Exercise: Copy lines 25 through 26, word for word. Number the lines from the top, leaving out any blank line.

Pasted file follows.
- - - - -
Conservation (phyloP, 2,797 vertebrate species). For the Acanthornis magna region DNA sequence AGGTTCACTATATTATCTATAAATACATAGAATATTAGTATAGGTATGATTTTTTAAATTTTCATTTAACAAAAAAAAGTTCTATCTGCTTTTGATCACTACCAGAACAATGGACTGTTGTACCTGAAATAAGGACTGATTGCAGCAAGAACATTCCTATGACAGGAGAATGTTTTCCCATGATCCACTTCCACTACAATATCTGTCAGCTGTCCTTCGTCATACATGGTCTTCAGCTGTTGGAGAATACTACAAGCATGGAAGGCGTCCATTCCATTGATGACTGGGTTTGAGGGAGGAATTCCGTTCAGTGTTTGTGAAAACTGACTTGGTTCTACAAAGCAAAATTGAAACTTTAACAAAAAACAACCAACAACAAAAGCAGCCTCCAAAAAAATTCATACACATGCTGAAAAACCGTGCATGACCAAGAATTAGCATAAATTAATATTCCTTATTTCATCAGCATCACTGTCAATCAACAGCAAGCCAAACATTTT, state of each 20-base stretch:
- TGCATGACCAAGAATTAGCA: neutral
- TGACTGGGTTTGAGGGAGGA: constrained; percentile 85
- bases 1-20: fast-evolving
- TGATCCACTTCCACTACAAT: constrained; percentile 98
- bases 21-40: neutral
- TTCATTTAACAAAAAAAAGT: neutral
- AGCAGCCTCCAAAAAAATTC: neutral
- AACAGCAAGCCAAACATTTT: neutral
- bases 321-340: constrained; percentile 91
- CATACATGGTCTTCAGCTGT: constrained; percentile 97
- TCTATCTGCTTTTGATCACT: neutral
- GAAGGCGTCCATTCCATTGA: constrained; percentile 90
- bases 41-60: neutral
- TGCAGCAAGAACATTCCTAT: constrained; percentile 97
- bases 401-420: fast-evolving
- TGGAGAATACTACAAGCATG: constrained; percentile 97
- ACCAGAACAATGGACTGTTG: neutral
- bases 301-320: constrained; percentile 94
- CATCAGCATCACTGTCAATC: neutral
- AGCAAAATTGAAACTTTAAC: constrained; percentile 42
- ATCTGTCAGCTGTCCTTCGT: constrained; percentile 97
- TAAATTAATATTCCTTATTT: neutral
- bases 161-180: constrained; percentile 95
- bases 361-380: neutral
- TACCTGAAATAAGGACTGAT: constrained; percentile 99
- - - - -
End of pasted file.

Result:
- bases 361-380: neutral
- TACCTGAAATAAGGACTGAT: constrained; percentile 99